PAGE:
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GETTING THE NUMBERS RIGHT
Journalists need math skills to make sense of numbers the way they need language skills to make sense of words. Here are some resources to help you grapple with number-heavy stories.

Math is not rocket science. You don't need to be a nerd to improve your reporting. You just need to remember one basic, journalistic question: "Does this make sense?" Too often, when it comes to numbers, we just don't ask--because we're not sure how to find out.

One of the most common mistakes when it comes to dealing with numbers is failing to make sure those numbers add up. This can lead to stories about polls which sampled more than 100 percent of respondents, or budgets that are larger than the sum of their parts. All it takes is a minute with a calculator to avoid these kinds of errors--and the "you people are stupid" calls they often generate.

Another frequent mistake journalists make is relying on raw numbers instead of calculating the relationship between those numbers to help viewers understand what they really mean. Yes, that means you have to do the math to determine percentages, and percent change, and rates [comparing numbers while holding a key variable, like population, constant]. But the good news is there are dozens of terrific online calculators to help you get the results right.

Keep a calculator with you at all times. You'll also want to have other resources at your fingertips. Ask your local university for the name of a good statistician, and consult with that person regularly on confusing number stories. Consider using an online forum, like Ask Dr. Math at Drexel University, for questions that may be less time-sensitive.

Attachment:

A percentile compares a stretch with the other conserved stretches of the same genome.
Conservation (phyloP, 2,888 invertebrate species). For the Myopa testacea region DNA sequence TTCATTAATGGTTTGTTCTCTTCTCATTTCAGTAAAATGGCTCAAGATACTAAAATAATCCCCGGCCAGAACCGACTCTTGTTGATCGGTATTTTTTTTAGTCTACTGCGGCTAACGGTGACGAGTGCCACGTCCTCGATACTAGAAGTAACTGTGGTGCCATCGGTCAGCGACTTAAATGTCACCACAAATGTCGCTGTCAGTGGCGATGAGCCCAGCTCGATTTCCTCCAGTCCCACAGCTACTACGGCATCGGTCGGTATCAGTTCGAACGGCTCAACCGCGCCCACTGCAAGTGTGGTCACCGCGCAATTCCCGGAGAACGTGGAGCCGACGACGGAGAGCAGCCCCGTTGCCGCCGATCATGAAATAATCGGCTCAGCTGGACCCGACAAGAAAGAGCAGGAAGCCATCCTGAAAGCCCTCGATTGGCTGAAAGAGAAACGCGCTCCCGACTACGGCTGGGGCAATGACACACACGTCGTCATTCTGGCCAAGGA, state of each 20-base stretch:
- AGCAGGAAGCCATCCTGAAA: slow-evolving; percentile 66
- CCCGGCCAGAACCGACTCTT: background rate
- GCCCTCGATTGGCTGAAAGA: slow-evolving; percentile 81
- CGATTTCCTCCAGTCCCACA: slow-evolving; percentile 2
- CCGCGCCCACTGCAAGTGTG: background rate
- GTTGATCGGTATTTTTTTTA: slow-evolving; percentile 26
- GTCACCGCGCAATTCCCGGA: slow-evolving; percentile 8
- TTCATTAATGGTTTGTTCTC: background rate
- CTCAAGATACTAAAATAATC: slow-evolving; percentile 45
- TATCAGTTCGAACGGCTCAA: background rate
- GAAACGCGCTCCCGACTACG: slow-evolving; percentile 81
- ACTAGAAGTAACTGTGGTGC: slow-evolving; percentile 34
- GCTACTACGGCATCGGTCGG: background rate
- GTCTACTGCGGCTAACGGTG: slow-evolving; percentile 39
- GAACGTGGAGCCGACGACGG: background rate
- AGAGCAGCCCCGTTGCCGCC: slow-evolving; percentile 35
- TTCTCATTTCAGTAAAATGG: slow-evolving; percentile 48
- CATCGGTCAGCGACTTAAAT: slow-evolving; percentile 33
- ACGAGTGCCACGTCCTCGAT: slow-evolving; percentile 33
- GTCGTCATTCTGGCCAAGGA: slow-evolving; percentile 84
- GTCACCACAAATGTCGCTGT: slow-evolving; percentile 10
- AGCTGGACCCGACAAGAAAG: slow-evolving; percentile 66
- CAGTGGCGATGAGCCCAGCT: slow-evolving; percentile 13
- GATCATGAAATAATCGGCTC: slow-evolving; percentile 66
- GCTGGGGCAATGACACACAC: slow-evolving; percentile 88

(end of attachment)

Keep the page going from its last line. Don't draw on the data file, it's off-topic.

For television journalists, of course, it's not enough just to "do the math." You have to make the results clear and interesting to watch. Among your options: using graphics to illustrate important numbers, and bringing paperwork to life.

Other resources are available to improve your skills and boost your confidence in dealing with numbers. In "News by the Numbers," writing coach Jack Hart details a series of essential steps every journalist needs to take when dealing with number-heavy stories. The IRE's Sarah Cohen offers cheat sheets and tips in a collection of handouts, "Danger! Numbers in the Newsroom!"

Journalist Robert Niles has posted statistics every writer should know. Included are valuable tips on how to determine if the data you are looking at adds up to a story worth reporting. Another tipsheet by Kathleen Woodruff Wickham of the University of Mississippi, can help you understand the basics of polling and includes an exercise to explain margin of error and confidence level.

You can test your basic math skills by taking this interactive quiz by Steve Doig (with credit to Phil Meyer). To learn the basics of doing your own number crunching, visit Data Crunching 101 by Canadian journalist Bill Doskoch. Or take the free Math for Journalists course at NewsU (registration required). You could also do what WSMV-TV's Nancy Amons did a few years ago, and teach yourself MS Access by using the software tutorial.

If you want to dig deeper, the IRE's Cohen has put together a book, Numbers in the Newsroom, that's for sale through the IRE Web site. The late Victor Cohn's classic guidebook, News and Numbers, has been updated by Lewis Cope [2001]. Some excerpts are online at FACSNET. For skill drills and formulas, check the new book Math Tools for Journalists by Kathleen Woodruff Wickham. For a comprehensive bibliography on numeracy, check the PowerReporting Web site.


Page Last Updated
January 15, 2009
 

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